Figure 1

Mean posterior prevalence estimates and credible intervals (CrI), bold line indicates 50% CrI, thin line indicates 95% CrI. Note that width of credible intervals is reflecting sample size, and the functional relation between prevalence, sensitivity and specificity. For higher positive test rates, a wider range of combinations of these parameters are in line with the data. See online supplemental appendices 11 and 12 for a more detailed explanation.

We observed this pattern in every country. Although 10.3% of the participants in Iceland had a PHQ-8 score ≥10, the mean posterior prevalence estimate was only 4.2%. The 95% CrI indicates that a wide range of prevalence values from 0.2% to 11.9% would be in line with prior information on PHQ-8 test characteristics and the observed data.

Table 3 reports the posterior means and 95% CrIs for the percentage of TP, FP, TN and FN PHQ-8 results. For example, we expect in Austria 95.3% of all tests to be TN, 0.8% TP, 0.4% FN and 3.5% FP. Hence, the ratio of prevalence (TP+FN) to positive tests (TP+FP) is 0.27 (05% CrI 0.01 to 0.90). The posterior probability that the true prevalence was smaller than the positive test frequency was 98.3% for Austria, which was similar across all countries.

Table 3

Estimated number of true positives (TP), false positives (FP), true negatives (TN), false negatives (FN) (in thousands), ratio of true prevalence and positive rate with the respective 95% CrIs and posterior probability (Pr) that positive rate overestimates true prevalence

We estimated the largest prevalence difference between Iceland and the Czech Republic with an estimated difference of 3.6% (95% CrI −0.6% to 11.3%, Pr=0.079). For no pairwise comparison, we can determine (Embedded Image ) which country has the lower depression prevalence (see online supplemental appendix 8).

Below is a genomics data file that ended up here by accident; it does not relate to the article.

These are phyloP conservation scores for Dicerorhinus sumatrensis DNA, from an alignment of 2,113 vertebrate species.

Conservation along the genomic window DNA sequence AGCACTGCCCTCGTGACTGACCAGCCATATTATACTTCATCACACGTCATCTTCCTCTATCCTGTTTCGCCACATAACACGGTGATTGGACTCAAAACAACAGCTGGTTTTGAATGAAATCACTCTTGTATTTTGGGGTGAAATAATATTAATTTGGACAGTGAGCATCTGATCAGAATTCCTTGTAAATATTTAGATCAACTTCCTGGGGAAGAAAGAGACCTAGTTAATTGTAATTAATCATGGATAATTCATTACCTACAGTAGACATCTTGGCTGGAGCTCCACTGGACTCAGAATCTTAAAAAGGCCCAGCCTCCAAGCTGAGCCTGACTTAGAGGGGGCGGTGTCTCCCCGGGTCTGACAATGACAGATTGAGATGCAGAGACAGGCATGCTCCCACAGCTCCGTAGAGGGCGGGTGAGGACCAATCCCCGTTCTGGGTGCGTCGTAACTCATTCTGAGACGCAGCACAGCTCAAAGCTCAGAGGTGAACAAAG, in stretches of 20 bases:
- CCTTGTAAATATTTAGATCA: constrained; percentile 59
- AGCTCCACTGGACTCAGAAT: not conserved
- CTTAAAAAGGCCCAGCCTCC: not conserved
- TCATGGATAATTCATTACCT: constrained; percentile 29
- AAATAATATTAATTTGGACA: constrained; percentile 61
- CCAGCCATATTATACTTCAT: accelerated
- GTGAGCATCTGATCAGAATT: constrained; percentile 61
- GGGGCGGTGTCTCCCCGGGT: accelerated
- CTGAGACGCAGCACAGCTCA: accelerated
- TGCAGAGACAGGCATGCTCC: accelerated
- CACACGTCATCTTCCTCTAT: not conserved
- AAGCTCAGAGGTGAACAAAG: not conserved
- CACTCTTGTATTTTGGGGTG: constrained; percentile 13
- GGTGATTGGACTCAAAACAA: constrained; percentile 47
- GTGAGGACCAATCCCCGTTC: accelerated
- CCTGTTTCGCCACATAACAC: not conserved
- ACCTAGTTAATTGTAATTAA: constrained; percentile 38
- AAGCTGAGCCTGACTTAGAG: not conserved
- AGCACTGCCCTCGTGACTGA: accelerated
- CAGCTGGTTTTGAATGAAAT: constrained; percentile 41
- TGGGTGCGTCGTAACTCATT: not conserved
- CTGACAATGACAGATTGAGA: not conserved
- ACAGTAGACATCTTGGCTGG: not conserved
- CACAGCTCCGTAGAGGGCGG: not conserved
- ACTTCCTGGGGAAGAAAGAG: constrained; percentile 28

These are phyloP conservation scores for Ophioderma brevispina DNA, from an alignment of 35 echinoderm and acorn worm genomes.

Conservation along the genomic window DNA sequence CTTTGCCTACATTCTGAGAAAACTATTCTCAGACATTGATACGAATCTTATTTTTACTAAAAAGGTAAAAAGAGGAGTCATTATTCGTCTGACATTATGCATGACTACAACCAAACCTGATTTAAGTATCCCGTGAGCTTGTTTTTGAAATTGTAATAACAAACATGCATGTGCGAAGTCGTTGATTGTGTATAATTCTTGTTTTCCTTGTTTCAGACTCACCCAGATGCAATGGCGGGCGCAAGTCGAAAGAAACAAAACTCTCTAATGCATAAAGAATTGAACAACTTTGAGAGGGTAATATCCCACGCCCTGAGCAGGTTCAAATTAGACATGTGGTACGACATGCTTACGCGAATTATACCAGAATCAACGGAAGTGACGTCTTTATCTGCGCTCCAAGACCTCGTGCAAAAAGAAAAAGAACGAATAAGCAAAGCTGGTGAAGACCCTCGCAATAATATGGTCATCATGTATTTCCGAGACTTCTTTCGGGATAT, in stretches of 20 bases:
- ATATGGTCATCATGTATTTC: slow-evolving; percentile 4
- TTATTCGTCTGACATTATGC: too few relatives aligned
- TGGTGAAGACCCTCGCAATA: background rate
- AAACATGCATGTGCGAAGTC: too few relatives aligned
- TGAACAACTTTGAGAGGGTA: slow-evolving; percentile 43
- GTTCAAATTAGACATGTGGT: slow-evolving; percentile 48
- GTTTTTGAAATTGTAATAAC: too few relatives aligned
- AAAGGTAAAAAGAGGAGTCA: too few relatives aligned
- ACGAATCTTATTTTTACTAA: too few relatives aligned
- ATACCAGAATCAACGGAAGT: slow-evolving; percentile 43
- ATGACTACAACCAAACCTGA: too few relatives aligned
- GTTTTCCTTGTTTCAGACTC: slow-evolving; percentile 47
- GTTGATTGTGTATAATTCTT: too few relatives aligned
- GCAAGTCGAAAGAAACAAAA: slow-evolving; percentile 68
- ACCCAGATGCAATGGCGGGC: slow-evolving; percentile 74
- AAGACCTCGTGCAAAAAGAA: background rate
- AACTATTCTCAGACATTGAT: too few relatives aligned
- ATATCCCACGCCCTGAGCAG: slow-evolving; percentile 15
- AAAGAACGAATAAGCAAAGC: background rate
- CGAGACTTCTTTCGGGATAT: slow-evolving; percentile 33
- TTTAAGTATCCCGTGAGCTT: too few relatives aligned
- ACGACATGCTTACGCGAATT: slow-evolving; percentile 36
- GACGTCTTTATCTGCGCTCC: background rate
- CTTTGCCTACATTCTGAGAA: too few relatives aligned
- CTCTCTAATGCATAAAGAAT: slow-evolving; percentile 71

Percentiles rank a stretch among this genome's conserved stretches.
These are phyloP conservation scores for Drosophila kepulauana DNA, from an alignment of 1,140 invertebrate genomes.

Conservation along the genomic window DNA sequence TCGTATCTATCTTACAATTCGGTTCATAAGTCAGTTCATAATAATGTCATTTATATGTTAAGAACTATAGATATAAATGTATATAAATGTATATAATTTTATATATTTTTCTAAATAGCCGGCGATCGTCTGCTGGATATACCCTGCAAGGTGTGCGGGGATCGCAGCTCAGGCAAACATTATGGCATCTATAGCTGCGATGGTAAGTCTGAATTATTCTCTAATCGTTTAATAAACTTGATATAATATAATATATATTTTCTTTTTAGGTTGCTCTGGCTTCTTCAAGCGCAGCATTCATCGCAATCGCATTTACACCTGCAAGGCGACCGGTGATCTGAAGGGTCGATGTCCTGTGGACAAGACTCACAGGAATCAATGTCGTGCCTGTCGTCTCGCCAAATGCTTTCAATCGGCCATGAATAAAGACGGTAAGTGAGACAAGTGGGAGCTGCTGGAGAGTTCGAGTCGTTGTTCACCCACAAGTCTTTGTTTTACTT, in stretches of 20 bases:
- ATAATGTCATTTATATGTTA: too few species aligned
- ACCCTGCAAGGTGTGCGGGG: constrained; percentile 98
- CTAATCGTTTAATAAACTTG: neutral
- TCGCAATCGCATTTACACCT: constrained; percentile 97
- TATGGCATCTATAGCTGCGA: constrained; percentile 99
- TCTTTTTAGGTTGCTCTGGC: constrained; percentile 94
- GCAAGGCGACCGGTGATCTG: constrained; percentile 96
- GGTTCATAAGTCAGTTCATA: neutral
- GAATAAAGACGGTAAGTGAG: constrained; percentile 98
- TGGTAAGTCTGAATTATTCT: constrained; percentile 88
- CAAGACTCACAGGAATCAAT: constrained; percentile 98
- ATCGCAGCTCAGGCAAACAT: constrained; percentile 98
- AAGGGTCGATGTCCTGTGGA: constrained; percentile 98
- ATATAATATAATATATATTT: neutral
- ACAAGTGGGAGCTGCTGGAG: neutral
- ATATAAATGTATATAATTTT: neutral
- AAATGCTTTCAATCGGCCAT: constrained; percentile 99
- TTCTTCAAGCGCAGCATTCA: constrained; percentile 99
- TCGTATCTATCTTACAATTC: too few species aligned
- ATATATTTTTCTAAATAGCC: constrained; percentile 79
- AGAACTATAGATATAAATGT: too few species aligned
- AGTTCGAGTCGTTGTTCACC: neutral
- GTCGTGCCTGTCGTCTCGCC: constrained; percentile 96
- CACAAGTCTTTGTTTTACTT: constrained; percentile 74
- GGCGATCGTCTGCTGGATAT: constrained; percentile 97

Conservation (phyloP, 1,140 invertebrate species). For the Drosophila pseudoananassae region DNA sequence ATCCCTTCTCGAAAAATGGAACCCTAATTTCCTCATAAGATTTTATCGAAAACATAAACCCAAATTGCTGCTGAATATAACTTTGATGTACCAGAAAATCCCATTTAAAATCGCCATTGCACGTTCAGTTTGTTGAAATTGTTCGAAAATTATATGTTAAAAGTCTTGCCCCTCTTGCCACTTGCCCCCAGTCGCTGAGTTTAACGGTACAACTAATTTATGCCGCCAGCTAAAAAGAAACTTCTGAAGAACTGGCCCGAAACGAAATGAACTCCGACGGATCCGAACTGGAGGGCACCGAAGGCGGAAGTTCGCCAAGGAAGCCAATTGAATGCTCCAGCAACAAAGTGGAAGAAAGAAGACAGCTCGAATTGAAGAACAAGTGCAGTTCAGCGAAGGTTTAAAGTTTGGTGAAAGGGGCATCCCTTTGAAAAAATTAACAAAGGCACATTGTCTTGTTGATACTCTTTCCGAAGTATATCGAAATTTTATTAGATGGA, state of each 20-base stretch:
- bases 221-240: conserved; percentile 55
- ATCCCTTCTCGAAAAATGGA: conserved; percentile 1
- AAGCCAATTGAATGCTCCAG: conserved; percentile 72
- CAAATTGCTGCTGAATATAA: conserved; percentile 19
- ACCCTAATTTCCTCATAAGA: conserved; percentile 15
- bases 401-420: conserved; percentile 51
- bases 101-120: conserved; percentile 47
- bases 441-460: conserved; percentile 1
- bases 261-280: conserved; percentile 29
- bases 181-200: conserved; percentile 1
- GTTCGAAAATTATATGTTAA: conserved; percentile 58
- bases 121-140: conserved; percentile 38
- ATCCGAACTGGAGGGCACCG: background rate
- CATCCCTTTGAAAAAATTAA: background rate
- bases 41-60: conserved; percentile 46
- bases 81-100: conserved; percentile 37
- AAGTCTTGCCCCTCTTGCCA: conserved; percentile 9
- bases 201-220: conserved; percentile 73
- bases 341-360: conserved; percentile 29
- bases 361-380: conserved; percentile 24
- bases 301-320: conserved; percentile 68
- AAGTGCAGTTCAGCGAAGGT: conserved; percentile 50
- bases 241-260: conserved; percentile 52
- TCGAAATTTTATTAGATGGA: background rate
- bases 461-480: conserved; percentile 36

Analysis of sensitivity and specificity

Prior predictive checks indicated that the observed numbers of positive tests in the EHIS were unlikely given the prior information on specificity (see online supplemental appendix 2). The posterior distribution of Embedded Image indicated this as well (see online supplemental appendix 9). Embedded Image was estimated to be at least 0.90, whereas the prior distribution suggested a Embedded Image between 0.70 and 0.90. The posterior Embedded Image distribution had a greater mean and smaller variance compared with the prior distribution, suggesting that specificity in the EHIS was greater than in the available diagnostic studies that we used to establish our prior distribution. Online supplemental appendix 8 provides a more detailed explanation, how our model holds information about Embedded Image despite that true depression status is not available, and shows the joint prior and the posterior distributions of Embedded Image and Embedded Image , as well as their 95% CrIs.